20.4 Flight Arena K3S Practical Details

20.4.1 Root/Non-root access

By default the k3s installation creates a configuration file k3s.yaml which stores access tokens, the IP address of the master servers and various other information. By default this is stored in /etc/rancher/k3s/k3s.yaml. Any time k3s is invoked, i.e. any time you call k3s kubectl ..., this configuration file is accessed and read. However because the configuration file is stored in the system directory /etc/, by default any call to k3s would need sudo, i.e. sudo k3s kubectl ....

This can be avoided by moving the k3s.yaml file to your local user directory. The recommended location is ~/.kube/config/k3s.yaml, but it can be put anyway. The only requirement is that the KUBECONFIG environment variable should be set to the location of the configuration file. This can be achieved by adding the following line somewhere into your ~/.bashrc (or ~/.zshrc if using zsh):

export KUBECONFIG=~/.kube/config/k3s.yaml

Note: Do not forget to source your bashrc after making the change to see the change in your terminal source ~/.bashrc

Once this is set, any call of k3s ... will not require sudo.

20.4.2 Access Across Machines

If you are in the BRL Flight Arena, or you are running a multiple machine cluster, you may want to be able to run and test containers on a different physical machine to the machine running the cluster master node. As detailed in the above section on non-root access, k3s generates the k3s.yaml configruation file. Importantly this file tells k3s what the ip of the master node is as shown in this example snippet of a k3s file:

apiVersion: v1
- cluster:
    certificate-authority-data: <long data string>
    server: ### <---- This line!
  name: default
- context:
    cluster: default
    user: default
  name: default
current-context: default
kind: Config
preferences: {}
- name: default
    client-certificate-data: <another long data string>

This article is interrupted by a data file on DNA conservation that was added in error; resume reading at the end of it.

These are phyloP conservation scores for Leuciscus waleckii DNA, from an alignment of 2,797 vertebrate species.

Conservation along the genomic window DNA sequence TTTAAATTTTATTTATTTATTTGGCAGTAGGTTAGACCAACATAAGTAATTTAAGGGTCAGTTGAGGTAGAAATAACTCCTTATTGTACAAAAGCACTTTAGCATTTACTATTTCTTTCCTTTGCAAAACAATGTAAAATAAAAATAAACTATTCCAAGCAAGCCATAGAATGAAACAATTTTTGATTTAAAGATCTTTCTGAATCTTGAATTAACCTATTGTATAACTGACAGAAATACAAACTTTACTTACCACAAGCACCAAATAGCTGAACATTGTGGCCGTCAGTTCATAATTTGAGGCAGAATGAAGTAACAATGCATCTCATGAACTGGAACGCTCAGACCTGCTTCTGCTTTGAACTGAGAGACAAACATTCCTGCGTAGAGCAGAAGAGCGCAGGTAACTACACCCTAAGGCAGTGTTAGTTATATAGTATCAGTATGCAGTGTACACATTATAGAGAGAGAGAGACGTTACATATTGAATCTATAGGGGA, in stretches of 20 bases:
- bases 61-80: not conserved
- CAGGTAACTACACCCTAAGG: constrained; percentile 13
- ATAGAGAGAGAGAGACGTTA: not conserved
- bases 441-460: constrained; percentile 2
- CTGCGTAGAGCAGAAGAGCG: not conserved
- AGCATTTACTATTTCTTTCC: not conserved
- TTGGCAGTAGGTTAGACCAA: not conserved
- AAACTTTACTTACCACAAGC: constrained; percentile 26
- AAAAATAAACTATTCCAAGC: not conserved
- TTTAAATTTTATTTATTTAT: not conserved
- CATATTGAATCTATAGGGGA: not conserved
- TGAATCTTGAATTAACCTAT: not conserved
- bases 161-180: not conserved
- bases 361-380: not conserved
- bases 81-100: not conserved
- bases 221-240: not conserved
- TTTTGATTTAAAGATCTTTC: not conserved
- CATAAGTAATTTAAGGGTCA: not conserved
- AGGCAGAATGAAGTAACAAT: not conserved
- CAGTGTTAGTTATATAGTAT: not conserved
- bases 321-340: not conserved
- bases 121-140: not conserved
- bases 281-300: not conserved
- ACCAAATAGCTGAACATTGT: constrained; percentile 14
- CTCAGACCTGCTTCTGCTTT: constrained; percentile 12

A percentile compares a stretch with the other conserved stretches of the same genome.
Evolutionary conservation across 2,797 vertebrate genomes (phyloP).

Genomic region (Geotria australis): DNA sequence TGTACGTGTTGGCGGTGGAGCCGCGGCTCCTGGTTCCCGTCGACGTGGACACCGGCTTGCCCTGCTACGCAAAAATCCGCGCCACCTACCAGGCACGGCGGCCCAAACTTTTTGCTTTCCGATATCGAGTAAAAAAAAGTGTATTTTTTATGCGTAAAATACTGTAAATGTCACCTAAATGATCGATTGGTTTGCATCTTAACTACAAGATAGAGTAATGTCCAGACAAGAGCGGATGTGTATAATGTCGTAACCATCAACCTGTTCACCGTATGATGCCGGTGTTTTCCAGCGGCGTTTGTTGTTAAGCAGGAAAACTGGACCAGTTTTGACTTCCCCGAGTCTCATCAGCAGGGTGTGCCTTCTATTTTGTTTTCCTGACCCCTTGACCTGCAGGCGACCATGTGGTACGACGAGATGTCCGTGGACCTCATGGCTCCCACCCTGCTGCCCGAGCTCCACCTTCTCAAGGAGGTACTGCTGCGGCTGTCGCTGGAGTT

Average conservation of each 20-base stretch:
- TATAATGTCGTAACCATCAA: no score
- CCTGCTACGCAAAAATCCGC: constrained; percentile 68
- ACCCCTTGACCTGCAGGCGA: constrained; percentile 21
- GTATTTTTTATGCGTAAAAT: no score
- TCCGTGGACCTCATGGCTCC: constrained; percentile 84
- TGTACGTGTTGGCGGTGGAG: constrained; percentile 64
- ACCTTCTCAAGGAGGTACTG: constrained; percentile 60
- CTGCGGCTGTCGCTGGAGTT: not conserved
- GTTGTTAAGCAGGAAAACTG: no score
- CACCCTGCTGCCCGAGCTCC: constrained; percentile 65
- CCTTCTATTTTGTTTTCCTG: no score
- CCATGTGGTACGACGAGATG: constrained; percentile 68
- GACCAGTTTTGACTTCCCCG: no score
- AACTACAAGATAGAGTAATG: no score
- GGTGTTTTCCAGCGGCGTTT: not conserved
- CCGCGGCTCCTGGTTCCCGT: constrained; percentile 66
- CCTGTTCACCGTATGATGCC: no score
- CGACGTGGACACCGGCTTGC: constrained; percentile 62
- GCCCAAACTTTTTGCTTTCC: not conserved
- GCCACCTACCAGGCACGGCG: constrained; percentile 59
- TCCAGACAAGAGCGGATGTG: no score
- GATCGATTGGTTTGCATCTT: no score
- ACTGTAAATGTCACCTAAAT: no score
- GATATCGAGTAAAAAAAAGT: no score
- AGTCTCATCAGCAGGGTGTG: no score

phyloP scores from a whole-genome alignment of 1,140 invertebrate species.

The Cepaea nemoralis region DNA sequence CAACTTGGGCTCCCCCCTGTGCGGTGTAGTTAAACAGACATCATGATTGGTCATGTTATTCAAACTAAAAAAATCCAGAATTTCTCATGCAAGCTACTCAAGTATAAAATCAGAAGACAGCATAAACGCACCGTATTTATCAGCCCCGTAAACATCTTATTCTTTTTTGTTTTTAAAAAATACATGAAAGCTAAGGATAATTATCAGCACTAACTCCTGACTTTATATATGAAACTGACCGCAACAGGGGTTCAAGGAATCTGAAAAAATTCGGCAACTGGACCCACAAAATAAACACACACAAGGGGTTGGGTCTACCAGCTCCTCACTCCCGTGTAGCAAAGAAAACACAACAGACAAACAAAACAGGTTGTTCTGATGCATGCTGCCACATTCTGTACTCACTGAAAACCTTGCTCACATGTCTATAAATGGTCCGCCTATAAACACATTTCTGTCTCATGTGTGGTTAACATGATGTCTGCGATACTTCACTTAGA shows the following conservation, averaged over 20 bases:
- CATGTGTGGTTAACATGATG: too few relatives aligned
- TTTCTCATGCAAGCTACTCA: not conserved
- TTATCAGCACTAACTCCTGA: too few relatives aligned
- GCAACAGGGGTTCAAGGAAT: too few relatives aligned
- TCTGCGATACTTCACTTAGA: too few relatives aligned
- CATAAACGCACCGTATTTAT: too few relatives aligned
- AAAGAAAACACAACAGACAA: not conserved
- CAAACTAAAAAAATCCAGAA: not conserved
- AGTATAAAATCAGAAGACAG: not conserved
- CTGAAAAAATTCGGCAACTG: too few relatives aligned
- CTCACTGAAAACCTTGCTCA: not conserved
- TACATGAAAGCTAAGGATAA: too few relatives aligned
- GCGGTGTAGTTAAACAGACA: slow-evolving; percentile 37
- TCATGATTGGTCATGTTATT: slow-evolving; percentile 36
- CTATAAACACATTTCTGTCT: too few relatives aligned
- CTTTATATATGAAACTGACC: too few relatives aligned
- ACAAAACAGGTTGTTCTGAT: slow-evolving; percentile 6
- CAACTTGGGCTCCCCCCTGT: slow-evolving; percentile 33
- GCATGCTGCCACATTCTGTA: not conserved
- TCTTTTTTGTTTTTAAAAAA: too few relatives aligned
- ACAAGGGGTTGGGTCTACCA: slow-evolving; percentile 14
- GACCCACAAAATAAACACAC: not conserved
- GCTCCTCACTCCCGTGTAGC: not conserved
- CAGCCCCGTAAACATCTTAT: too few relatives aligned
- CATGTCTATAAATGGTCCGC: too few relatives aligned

client-key-data: < secret client key!>

To therefore access the master node (and the dashboard and kubectl etc) on another machine, you must.

  1. Copy the k3s.yaml file off of the server onto your own machine. (For the BRL, see below)
  2. In the k3s.yaml change the server ip from to the ip address of the master machine.
  3. Ensure that either KUBECONFIG is set, or you have replaced the filee at ~/.kube/config/k3s.yaml with your own modified one (may need sudo)

Once that is set up verify that you can get the dashboard access token and log in.

k3s kubectl -n kubernetes-dashboard describe secret admin-user-token | grep ^token

Also then verify that you can run any of the kubernetes deployments, and that they will be deployed to the master cluster (and not your own).

Note: Even if the cluster is not running on your local machine, you will still need to install the k3s binaries. The command run by run_k3s.sh or ./scripts/start_k3s.sh both download and then automatically start k3s in the background of your machine. To stop it from starting, pass the --do-not-start option to either command. If you have already have k3s running, run k3s-killall.sh which will stop all k3s processes without uninstalling it entirely (so you still get access to the k3s command line tools).

In the BRL, to get the k3s.yaml file, you should simply be able to scp (ssh copy) the file from the master machine ~/.kube/config/k3s.yaml to your local machine, and change the IP address.

20.5 Configuration Files